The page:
Whatever March! The Top 5 Lamest Lions

Toughen up man, you're a lion.
Toughen up man, you're a lion.

You have probably heard the old saying "March comes in like a lion, and goes out like a lamb." Obviously, whoever came up with this concept never lived in Houston, Texas. There is no doubt that the weather this past winter, if we can even call it winter, has been odd. Freezing days turned into long streaks of thunder and rainstorms, which led into unheard-of blazingly hot temperatures; a few weeks ago it even sleeted for a hot minute. As of late, the end of February has been pretty blasé. Warm weather and then warmer weather.

Comparing March to a lion should mean blustery days, bone-chilling temperatures and roaring winds. Given our recent track record, it is very doubtful that H-town will see much of that in the coming month.

Are all lions this boring? No, not really. Most lions will tear you limb from limb if given the chance. There are, however, those "other" lions. There are those lions that are posers of what a lion should be, those lions that might as well just be big, dumb cats. They so cannot be taken seriously for lack of any lion-like qualities that they make you want to emphatically shout "pussy" at them and not mean it in the cat way. Those lions are how March in Houston will be. Lame.

There have been some seriously lame lions to grace our culture over the years. Here are our top five.

5. Lambert, the Sheepish Lion

Poor Lambert. Instead of being raised by his own kind, he was mistakenly dropped off by the stork from

Dumbo

to live with a flock of sheep.

Lambert

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is something of an ugly duckling story, except unlike the duck-turned-beautiful-swan who could only stick it to the ducks with her newfound beauty, Lambert turned into a lion and should have transformed into the mortal enemy of his family and devoured each one of them. Naturally, he does not eat his sheep cousins, but that would have been a real plot twist.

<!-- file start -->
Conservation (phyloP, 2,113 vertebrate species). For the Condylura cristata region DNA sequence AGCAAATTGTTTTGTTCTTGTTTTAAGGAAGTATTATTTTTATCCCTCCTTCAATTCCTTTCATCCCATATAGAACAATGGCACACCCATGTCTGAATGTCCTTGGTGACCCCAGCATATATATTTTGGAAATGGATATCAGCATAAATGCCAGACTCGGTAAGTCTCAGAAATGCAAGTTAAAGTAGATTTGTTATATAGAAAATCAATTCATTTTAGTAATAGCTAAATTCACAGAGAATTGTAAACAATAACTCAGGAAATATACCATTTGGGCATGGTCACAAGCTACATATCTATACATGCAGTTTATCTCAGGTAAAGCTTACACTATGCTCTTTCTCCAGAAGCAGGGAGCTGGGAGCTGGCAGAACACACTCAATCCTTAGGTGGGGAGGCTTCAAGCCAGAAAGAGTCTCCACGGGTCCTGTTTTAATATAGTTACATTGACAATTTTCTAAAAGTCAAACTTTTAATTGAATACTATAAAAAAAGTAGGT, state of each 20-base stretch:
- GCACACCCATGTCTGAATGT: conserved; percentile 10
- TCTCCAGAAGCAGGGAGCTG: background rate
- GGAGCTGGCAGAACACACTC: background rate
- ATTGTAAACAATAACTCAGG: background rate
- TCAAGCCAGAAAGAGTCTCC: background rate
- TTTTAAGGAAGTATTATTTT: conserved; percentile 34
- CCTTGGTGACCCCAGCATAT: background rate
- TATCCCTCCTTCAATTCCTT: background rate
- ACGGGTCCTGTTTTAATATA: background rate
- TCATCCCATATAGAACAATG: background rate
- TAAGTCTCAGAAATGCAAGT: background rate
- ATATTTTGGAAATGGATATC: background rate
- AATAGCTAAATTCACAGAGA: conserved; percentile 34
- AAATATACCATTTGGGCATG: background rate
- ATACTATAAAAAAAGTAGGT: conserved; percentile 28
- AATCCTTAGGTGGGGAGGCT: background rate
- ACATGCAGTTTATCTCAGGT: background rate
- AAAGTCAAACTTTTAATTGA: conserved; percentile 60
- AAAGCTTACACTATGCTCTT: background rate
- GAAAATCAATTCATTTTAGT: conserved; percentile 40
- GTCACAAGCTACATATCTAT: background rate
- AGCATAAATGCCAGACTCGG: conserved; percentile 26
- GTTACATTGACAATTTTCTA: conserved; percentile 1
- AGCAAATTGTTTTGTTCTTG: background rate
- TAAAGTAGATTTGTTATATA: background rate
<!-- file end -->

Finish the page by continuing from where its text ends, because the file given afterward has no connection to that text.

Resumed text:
4. Clarence, the Cross-Eyed Lion

A cross-eyed lion?
A cross-eyed lion?

Clarence, the Cross-Eyed Lion was a film released in 1965 that focused on the bizarre relationship between a vet and a cross-eyed lion. Due to his ocular obstacles, Clarence is unable to hunt and is taken in by the vet and his family. The movie spawned a television show entitled Daktari that ran for four seasons. As in the movie, Clarence on the television show was cross-eyed and, according to certain sources, needed a body double because he got freaked out when trucks drove by and just couldn't act. Despite how this may make you feel about the ineptitude of Clarence, you should know that he has a Facebook page. Does that make you think less of him or more? 3. The Cowardly Lion from The Wizard of Oz

You might think the Cowardly Lion should be number one on this list, but he does have some redeeming qualities. For one, he sounds like he hails from Hoboken, New Jersey, and there is a tough-guy stigma to being from the Garden State. He does somewhat redeem himself by the end of

The Wizard of Oz

, saving Dorothy and all. Despite these minor achievements, Cowardly just spends way too much of the movie convincing us otherwise. He is a scaredy-cat, and even worse, he never stops talking about it. C'mon, guy, at least pretend you have a pair of balls.

 2. Prince John from Disney's Robin Hood

In the Disney version of

Robin Hood

, a lion portrays the sniveling Prince John. He is not a regal, imposing lion as one might expect an heir to the throne to be. No, Prince John is a rotten, corrupt, conniving, spoiled lion brat. And he constantly sucks his thumb and calls for his mom.

1.Vincent from Beauty and the Beast, television show

In the late 1980s, someone smoked crack and then walked into a CBS pitch meeting. Since they had forgotten everything they had wanted to say, they thought of the first thing their drug-influenced brain could come up with. "It's like Beauty and the Beast, but in New York City, uhh... and the beast is like half-lion/half-human and uhh...Linda Hamilton!" (this could be an exaggeration).

How someone at CBS green-lit this bizarre premise is perplexing. Throughout the 56 episodes of this show, Vincent, the lionesque, beastly character played by Ron Perlman, certainly shows heroism. He saves Hamilton's character any number of times. But why does he have to be so damn metro? How many times does a lion/beast need to talk about his feelings? Doesn't he know real men/beasts don't have feelings? Be the beast everyone already thinks you are and rip apart a homeless person.


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